Business and Friendship — a Killer Combination?


There is an opinion that business and money can ruin even best friendship. When you cooperate with your friends or relatives, it is indeed too hard to decide which course you should follow — the one based on business standards or the other based on moral principles.

In my life, I’ve had a chance to try both office and freelance work. My experience taught me 2 things: think twice when you hire a friend (or become your friend’s service provider) and never ever become friends with your boss. Perhaps it would seem straight-out to you, but believe me, I have grounds for deciding this.

I would define 4 reasons not to mix friendship and business no matter who you are — an outsourcer or a service provider:

  1. It is always harder to criticize a friend because you may be afraid of hurting his/her feelings. As a result, you are not satisfied with your cooperation but you cannot say why explicitly.
  2. The other side of the story is inability to perceive criticism. It is easier to hear complaints or negative feedback from an ordinary client or employer. If they are groundless, you just forget and move on. If they are reasonable, you draw conclusions and try to correct the situation. When you hear the same from your friend or relative, any negative comment may seem ruder than it is. In the worst case scenario it may end up breaking the relations.
  3. Trivial financial issue. There are different views on financial relations between friends. Some think that there shouldn’t be any distinctions when it comes to rates, terms, discounts, etc. The others are sure that friendship means special cooperation conditions.

Let me give you a few examples. Today Internet and social media are opening a lot of opportunities for small businesses. Many of my school friends or former colleagues have found their vocation in various services: cookery or event management, make-up or hairdressing, cabinetry or decorating. From time to time I use their services and it is much more pleasant to pay money for a good product to a friend. It is also a pleasure when some of them offer a discount just because of kind relations. However, I never expect a discount and don’t feel myself having a right to take it ill if I am offered a regular price. Their business is their bread and butter just like my translation and voice-over for my family. So what’s the reason to be offended? In case I consider the quote too high, I would just decline the offer delicately. Anyway, no business is worth good fellowship.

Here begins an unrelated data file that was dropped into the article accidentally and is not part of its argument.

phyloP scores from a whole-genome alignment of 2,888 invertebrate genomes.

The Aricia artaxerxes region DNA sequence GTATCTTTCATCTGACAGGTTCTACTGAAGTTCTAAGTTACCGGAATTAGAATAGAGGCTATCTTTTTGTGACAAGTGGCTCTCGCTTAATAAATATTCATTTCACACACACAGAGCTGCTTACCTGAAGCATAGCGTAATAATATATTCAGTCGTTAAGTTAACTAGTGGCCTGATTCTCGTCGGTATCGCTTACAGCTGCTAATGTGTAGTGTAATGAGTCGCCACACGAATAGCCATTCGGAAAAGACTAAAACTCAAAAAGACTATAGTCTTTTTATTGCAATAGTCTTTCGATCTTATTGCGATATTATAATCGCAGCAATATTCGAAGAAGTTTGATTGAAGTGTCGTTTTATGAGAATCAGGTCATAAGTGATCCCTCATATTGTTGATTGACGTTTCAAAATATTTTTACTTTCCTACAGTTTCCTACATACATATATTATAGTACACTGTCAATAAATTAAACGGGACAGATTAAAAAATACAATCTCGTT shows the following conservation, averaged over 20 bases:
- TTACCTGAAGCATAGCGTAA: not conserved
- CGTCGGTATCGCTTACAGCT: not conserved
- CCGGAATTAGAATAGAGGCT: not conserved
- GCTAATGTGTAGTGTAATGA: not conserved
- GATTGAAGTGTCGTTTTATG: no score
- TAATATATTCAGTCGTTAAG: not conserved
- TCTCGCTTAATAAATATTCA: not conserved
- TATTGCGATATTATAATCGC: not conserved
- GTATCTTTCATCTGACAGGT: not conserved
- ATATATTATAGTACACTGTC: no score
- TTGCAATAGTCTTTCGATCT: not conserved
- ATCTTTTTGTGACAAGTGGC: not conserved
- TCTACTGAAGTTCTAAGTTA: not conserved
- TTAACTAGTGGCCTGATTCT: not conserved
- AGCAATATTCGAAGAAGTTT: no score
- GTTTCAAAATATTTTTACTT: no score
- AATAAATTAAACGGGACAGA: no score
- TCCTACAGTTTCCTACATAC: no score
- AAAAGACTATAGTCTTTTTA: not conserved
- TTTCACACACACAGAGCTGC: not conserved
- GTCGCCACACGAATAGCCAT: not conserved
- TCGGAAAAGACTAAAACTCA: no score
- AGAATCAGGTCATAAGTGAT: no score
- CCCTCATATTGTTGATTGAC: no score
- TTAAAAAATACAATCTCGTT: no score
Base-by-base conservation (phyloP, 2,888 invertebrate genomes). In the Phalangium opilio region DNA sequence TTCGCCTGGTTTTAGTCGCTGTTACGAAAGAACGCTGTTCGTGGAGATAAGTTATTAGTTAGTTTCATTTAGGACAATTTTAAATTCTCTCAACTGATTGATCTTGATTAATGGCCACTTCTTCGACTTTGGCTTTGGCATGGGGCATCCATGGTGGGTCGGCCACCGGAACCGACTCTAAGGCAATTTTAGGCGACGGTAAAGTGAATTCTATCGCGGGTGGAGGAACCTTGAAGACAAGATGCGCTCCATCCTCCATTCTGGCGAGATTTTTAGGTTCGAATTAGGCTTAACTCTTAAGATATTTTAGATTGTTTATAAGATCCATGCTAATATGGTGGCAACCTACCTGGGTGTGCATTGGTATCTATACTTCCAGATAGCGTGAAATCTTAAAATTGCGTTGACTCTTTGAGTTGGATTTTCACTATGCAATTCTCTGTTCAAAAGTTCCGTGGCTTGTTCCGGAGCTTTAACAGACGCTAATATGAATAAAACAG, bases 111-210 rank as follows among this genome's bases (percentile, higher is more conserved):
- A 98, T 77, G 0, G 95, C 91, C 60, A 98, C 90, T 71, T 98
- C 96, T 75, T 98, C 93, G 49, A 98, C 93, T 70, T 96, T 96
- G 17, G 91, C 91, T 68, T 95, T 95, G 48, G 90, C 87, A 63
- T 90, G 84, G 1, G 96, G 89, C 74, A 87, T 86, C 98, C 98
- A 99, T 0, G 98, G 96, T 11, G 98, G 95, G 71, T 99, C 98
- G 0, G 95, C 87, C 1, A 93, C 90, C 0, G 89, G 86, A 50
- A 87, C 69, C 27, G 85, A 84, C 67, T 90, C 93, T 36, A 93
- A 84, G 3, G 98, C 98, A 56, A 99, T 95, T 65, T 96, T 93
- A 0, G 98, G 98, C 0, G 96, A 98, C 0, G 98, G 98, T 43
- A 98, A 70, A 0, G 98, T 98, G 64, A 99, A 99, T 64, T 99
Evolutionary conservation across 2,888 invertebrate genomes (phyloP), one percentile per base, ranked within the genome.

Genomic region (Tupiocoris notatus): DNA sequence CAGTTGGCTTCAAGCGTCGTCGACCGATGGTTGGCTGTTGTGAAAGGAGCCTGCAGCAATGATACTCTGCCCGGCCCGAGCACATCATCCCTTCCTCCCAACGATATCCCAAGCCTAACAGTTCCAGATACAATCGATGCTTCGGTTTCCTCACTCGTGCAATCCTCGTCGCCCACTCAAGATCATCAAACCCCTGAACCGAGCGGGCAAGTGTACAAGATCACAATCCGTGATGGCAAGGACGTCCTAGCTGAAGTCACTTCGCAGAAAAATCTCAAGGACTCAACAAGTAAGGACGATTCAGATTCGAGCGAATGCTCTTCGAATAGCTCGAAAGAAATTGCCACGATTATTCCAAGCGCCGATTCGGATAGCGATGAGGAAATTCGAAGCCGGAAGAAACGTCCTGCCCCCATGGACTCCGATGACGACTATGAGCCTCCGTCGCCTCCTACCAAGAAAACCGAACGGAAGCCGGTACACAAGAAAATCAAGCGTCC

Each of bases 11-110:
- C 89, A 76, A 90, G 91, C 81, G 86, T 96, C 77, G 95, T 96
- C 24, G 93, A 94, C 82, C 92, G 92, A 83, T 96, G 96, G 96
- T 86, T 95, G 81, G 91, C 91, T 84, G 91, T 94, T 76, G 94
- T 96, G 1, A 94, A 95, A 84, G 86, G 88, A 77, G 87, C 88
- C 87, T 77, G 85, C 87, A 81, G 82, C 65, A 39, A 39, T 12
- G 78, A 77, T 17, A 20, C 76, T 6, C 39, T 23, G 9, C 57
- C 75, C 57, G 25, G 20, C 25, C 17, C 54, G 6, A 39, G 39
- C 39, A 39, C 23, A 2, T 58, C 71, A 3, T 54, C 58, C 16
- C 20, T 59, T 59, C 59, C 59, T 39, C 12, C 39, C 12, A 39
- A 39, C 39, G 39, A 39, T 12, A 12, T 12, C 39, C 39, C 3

1. Betrayal hurts much more when it comes from a friend. You may object: what’s the point in a friendship where betrayal is possible? Still, one has to agree that business collaboration is a risk factor, and aside from losing a friend you may also lose money or clients.


If these reasons do not stop you from mixing business and relations, the following tips may help you to avoid some problems:

  1. Give this idea a good deal of thought. Estimate your and your friend’s expectations: they shouldn’t be overstated.
  2. Think over your price policy from the start if you are going to be a service or product vendor for your friend. It’s one thing to offer a discount once, but when your cooperation is going to last for a long time, you should remember: low price will kill your motivation sooner or later.
  3. Don’t promise too much especially if you cannot guarantee it. Clearly present your terms and conditions. Ideally, they should be impersonal, based on professional qualities exclusively.
  4. Avoid cooperation if your friend’s skills don’t match your requirements or business principles. Otherwise there are 2 case scenarios:

– excessive criticism which affects even best relations;

– silencing of problems, correcting mistakes, and as a result — dissatisfaction, quarrels, breach in relations.

  1. Probably the most effective tip — listen to your intuition. If you have doubts about reasonability of your business cooperation with a friend, just don’t do it! It would be better if you never reveal some qualities of your friend and never test your friendship to the limit.

All in all, it’s always up to you which way to choose. No doubt, there are a lot of positive examples, but don’t forget about negative ones too. Anyway it is always better to learn from the mistakes of others, than from your own painful experience.

Thank you for great photos.

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